Friday 13 November 2020

Bye-bye Google Photos

If you've been paying attention to the tech news over the last couple of days, then you would have noticed an alarming post that Google has decided to end it's free unlimited storage of photos.

This is a service that I've been recommending without even thinking twice over the last four or five years. I myself upload every single photo to Google photos and all of a sudden it forces a rethink of what I use to store and back up my photos.

Prior to online storage, an external hard drive was necessary (and multiples of these because physical drives tend to fail) but since Google Photos, the convenience, security, and the ability to access it from anywhere has become invaluable. For Android it's a no-brainer, but I have also long recommended to iOS users to use Google photos because of Apple's measly 5 GB of iCloud storage. From June 2021, however, Google is following in their footsteps - yes you will get 15 GB instead of 5GB before you have to start paying, but it's still a big blow.

What frustrates me is that the relationship between end-user and Google has been symbiotic. Users were given the opportunity to store an unlimited amount of photos and files in the cloud, but Google also used this data to improve their AI significantly. All these photos uploaded had to have been used to improve their facial recognition algorithm. Google itself will obviously deny this. But I'm sure most of you will join me in being skeptical!

They have gotten what they need from us - their facial recognition AI is pretty amazing. They don't need our data anymore - so now they start charging for a service that was previously free. And the worst thing is: we're hooked. We're invested and the hassle of trying to find an alternative solution will probably mean that most people will just pony up (if they can afford it).

My question is this: are you going to make the most of the last few free months, or are you immediately going to look for an alternative solution? 

Google does offer a tool that will help you estimate how much time you have left before your storage runs out (my initial estimate is 10 months). I have started scratching my head and will need to figure this out!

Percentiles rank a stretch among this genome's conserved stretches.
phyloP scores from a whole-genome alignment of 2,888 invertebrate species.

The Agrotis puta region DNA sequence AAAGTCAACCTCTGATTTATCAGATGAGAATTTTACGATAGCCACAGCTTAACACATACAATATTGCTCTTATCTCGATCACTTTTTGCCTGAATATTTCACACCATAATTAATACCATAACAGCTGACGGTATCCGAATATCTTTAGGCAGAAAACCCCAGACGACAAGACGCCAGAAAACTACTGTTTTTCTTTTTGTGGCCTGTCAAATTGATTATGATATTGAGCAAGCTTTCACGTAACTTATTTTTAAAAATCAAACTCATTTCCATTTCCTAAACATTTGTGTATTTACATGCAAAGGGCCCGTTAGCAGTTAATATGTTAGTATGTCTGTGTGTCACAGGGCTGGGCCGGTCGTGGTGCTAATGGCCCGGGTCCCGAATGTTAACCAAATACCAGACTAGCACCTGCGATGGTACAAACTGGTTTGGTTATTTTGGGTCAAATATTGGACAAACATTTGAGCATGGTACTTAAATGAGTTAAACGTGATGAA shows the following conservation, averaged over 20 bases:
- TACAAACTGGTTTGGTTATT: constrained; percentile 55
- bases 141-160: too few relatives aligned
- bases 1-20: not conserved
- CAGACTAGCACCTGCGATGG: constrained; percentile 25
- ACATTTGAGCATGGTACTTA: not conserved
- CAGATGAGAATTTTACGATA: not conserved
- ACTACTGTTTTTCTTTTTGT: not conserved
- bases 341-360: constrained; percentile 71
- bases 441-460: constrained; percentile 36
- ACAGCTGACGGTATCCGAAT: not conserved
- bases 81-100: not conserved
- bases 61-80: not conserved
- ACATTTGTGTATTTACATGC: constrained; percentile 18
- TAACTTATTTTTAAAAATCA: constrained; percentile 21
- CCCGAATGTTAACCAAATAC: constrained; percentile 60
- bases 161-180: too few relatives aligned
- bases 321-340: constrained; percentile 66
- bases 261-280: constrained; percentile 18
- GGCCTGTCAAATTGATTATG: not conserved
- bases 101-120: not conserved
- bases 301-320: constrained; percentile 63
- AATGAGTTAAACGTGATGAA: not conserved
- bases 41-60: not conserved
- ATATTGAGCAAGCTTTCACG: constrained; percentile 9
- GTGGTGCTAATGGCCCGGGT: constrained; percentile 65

Let me know your thoughts in the comments!

Thursday 5 November 2020

Online learning for Teachers

Covid-19. Aah, the dreaded phrase. It has caused so much disruption to our day-to-day lives and we have had to learn to live with this dreaded disease. One of the things we have asked our students to get used to, is the idea of learning online. Zoom or Google Meet calls have become part of their routine. Learning looks and feels very different. Yet, if we're honest, most of them have dealt very well with all this change!

But what about Staff? How do we as teachers feel about the shoe being on the other foot and learning online? We expect our students to do it, and we do it, but how do we actually feel about it?

I for one am a big fan of the idea of a self-paced learning environment. I can do my learning in a space where I feel in control of when and how I learn. I can log in when I want to or need to, have a break when I want, and then resume when I feel ready.

When you give me the choice between attending a live webinar or just watching the uploaded video after the fact, I'm not sure which I prefer. I sometimes prefer to just watch the recap after the fact, but then I do not get the benefit of the interaction and the asking and answering of questions in real-time. Engaging with other like-minded people is surely part of what makes learning fun, no? Also, being committed to your own learning and attending in person definitely increases the "Rate of completion" of online courses - I know I have started a few that I still have to finish!

The bottom line, though, is that we have never before been in a situation where there is so much learning available online. We can attend PD sessions from the comfort of our own homes and many companies offer amazing training at a fraction of the cost of in-person sessions. Many conferences have gone exclusively online where we can listen to incredible speakers share their knowledge, and often these are completely free.